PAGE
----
lobal Snapshots: Botswana - best positioned to fight worst AIDS epidemic
Botswanans have a life expectancy of 36 years, the lowest in the world.1 Yet Botswana has long been one of the few African success stories, rising from one of the poorest countries in the world at independence in 1966 to being the fourth richest African country (per head) today.2 Increased wealth, largely from the diamond trade, has gone hand in hand with improvements for the people, such as universal health care and education. Life expectancy soared to more than 60 years in the 1980s. Then came AIDS.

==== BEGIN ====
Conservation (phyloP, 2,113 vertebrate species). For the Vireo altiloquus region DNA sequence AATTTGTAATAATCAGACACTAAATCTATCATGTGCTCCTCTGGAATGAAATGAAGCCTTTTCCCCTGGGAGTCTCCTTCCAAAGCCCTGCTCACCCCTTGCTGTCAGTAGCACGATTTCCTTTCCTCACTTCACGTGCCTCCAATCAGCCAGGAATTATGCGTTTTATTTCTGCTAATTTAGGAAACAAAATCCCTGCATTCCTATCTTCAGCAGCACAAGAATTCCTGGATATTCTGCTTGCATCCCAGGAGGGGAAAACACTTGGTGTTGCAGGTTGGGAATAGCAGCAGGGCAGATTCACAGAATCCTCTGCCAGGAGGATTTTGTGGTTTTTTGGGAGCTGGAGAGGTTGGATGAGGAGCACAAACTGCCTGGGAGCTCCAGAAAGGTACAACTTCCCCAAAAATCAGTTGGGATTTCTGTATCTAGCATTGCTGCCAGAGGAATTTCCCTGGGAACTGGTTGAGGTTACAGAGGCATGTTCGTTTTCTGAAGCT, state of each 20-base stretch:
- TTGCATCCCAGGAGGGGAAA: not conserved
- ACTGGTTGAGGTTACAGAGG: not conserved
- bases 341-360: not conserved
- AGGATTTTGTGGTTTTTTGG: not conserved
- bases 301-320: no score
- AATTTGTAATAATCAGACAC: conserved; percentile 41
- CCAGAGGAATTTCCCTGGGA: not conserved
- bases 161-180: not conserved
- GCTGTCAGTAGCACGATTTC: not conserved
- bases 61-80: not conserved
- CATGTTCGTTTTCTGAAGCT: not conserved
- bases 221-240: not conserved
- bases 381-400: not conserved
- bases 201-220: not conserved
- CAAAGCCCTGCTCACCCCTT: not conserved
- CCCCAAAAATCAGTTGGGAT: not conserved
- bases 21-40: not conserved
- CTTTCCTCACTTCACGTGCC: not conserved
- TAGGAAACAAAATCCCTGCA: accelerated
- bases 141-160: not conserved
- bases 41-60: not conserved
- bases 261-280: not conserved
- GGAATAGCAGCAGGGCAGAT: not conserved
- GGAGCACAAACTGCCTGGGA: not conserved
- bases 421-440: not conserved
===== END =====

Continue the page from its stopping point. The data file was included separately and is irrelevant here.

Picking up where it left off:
You could say Botswana was a victim of its own success. The nation's mining communities and road networks boomed after the discovery of diamonds, but these seemingly positive developments also provided a pool of single men and improved transport, which probably helped to spread HIV. By the late 1980s, while the world was wringing its hands about the scale of the HIV epidemic